Two years on, the strategy communicated to the City has become more defined, if not detailed. “We grow three ways. Firstly, through large contracts; then through organic revenue from the individual operating segments; and also through medium-size acquisitions that we can bolt into the operation,” he says.
The company’s operational structure goes some way to explain Hurst’s dislike of semantics. Capita is split into three: a business services division comprising administrative outsourcing operations, such as council tax collection; IT operations including systems management, consultancy and desktop management; and commercial services such as insurance outsourcing.
Hurst prefers to bid for large, multi-discipline contracts that utilise as many of these resources as possible. And, in order to win the biggest Capita must be flexible – the lines drawn between Capita’s three business segments are, to a large extent, artificial.
“The reason you might have a bit of difficulty distinguishing between the three business segments is that large contracts very often span divisions.
So the way we run the group and the way a balance sheet is dissected is not really relevant. Legally we try to collapse as many activities as possible into our main operating subsidiary – Capita Business Services.
We structure the company in the way we want to run it as opposed to its legal structure. The legal structure is either a detail of history or is tagged on afterwards,” he says.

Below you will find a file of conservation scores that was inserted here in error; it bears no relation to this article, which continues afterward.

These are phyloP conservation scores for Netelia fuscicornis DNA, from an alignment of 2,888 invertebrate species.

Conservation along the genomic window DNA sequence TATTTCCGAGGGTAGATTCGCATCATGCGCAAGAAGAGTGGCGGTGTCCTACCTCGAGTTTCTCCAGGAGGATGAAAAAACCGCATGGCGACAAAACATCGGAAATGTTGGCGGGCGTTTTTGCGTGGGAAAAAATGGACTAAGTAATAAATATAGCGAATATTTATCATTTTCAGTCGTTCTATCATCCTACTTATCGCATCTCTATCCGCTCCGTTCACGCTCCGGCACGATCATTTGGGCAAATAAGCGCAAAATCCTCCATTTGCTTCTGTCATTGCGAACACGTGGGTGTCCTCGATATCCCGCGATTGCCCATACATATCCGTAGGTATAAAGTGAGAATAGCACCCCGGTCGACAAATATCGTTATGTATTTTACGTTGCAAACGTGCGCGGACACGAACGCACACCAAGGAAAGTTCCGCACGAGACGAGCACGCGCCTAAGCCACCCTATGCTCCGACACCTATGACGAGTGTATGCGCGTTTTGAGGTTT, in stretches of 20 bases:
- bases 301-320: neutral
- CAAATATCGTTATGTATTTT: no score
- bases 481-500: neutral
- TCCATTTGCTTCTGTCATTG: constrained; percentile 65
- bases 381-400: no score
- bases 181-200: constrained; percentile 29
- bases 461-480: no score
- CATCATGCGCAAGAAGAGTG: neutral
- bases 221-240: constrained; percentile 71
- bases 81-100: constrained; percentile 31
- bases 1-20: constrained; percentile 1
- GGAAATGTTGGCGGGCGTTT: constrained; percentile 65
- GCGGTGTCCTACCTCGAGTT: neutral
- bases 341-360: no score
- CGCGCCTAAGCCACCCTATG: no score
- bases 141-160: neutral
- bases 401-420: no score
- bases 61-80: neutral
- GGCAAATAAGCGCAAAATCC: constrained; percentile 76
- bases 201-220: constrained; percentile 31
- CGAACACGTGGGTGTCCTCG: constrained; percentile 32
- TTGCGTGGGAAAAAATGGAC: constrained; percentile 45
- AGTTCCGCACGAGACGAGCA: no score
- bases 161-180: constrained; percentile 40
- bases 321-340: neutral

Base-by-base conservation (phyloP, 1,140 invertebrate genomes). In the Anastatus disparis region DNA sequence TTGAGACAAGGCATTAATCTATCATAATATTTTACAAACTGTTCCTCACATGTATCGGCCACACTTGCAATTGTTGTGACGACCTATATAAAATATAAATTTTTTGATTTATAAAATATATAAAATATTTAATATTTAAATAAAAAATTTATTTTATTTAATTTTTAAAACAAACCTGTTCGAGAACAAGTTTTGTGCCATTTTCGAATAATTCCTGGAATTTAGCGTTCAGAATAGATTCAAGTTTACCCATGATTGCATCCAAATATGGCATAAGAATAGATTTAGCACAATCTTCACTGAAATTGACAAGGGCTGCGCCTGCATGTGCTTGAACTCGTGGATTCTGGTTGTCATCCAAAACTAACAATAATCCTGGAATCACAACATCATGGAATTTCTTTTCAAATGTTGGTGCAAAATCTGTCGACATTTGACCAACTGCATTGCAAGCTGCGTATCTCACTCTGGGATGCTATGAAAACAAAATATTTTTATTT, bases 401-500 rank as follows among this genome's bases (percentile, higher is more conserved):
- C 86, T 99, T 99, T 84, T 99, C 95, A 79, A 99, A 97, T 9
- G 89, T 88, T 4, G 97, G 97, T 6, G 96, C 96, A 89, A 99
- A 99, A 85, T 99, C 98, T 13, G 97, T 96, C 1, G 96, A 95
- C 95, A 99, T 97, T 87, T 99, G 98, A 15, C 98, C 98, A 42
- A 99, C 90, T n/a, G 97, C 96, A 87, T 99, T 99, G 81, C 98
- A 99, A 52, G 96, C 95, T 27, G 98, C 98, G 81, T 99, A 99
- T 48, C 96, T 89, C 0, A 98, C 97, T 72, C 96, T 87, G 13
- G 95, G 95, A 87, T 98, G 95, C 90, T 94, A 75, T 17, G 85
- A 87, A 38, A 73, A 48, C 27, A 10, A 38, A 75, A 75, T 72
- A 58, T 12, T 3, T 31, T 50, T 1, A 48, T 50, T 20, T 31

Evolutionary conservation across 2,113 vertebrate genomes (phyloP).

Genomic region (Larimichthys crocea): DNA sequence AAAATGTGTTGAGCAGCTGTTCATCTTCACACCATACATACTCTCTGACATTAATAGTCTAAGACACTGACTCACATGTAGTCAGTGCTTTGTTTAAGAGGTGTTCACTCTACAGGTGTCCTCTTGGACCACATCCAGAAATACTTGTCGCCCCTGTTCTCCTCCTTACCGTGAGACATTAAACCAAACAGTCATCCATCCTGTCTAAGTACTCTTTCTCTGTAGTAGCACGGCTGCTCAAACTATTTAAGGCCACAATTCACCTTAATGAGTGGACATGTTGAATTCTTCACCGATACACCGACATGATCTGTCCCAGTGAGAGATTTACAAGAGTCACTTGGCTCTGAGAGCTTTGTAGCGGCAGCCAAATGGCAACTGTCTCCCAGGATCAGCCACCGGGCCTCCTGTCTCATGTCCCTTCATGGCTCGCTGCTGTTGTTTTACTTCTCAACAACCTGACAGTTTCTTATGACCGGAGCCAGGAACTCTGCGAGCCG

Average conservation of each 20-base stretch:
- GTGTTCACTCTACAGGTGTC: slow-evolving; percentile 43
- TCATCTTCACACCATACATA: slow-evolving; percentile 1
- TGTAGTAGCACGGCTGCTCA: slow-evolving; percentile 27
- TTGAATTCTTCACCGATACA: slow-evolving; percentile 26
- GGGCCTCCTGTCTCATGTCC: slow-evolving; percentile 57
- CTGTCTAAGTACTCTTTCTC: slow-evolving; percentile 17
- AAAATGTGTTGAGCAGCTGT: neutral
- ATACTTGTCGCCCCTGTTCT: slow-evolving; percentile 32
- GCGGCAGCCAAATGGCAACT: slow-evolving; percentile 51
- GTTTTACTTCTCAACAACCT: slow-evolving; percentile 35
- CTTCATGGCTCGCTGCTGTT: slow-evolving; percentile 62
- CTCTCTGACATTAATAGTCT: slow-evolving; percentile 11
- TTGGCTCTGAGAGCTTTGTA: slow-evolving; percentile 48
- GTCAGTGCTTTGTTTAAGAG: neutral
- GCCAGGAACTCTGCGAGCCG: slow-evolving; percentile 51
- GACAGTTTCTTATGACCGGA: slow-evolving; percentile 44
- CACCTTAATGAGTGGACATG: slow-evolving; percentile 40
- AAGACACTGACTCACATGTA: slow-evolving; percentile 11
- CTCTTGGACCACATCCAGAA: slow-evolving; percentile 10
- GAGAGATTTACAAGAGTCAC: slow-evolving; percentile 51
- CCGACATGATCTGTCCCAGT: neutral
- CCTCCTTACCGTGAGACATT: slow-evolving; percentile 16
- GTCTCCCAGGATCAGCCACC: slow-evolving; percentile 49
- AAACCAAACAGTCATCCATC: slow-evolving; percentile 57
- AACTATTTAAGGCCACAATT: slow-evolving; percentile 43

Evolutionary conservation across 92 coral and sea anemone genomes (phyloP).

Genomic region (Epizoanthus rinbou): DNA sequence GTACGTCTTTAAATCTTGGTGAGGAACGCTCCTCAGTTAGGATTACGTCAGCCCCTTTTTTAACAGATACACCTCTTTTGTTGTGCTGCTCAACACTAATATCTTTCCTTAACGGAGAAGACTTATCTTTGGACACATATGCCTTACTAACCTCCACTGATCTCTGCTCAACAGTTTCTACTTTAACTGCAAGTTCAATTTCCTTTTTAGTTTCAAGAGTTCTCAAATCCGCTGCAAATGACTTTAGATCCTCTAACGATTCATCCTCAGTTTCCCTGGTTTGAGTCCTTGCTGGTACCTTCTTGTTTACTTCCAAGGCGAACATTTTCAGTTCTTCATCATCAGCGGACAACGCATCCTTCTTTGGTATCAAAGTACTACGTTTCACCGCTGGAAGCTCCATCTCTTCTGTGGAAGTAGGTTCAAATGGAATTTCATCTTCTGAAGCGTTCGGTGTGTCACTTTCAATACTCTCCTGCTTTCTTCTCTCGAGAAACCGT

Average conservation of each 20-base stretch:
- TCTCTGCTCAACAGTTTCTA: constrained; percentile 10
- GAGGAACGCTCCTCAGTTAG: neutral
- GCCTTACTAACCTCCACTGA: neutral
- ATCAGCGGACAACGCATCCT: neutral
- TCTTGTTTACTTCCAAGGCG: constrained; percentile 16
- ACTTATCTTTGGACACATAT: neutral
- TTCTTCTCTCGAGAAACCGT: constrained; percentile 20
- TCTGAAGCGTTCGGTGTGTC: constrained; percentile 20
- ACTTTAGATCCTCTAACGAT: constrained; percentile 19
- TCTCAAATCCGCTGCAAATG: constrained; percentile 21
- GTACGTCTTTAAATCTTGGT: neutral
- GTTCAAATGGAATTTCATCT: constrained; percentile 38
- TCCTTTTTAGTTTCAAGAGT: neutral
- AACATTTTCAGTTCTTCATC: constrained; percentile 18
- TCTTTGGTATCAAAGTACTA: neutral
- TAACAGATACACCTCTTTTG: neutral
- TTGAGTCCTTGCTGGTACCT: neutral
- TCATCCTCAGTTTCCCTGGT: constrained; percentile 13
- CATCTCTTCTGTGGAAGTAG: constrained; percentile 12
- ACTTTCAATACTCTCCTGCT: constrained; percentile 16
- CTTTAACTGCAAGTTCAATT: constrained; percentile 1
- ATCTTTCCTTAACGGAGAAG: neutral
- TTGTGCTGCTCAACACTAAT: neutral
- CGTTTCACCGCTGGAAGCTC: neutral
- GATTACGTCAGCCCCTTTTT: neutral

A JOB FOR LIFE
Hurst’s role as finance director has developed to reflect the internal structure he set up. The divisional FDs look after the figures, and specialist managers from operating subsidiaries practice internally what they preach to clients, taking control of Capita’s 200-site strong property portfolio, treasury and insurance. Even external financial advisors are employed sparingly. When Capita acquired share registrant Independent Registrars Group for £100m in early 2000, no corporate financiers were involved.
For a company that specialises in undertaking non-core operations for other people, Capita does not seem to like other people returning the favour. The more Hurst can outsource internally to his finance team, the more time he can spend creating shareholder value through negotiating new contracts with clients. “One of my objectives is to constantly make myself redundant, so the next thing that comes along I can spend proper time on. If you make yourself redundant you have a strong team that can cope with the growing business,” he says.
Hurst is also Capita’s company secretary, and as the detail of the company’s business is making sure contracts with clients are watertight, this role is vital. If you enter a ten-year outsourcing deal with the public sector, especially in a sensitive area such as benefits or congestion charging, you better make sure that when IT systems fail or government policy changes you are not in the firing line.
“We are control freaks and paranoid about doing something wrong,” Hurst says. “That is why group level executives get heavily involved in contract negotiations. We all have face-to-face meetings with potential clients.
If you would call paranoia a company secretary mentality then yes, that’s part of my job.”
Hurst’s paranoia is well founded. If a large, public sector outsourcing project were to hit problems, Capita’s anonymity would go out of the window as the media sharpened its knives. Just how badly a deal can go wrong is known only too well by two of Capita’s competitors, Siemens Business Services and ITNET. In the past few years, Siemens has bungled a £100m immigration system for the Home Office, as well as installing a £230m IT infrastructure for issuing UK passports that resulted in mammoth delays for applicants. In 1997 ITNET was awarded a £70m contract by Hackney Council to administer benefits payments and systems failures resulted in sustained, negative press.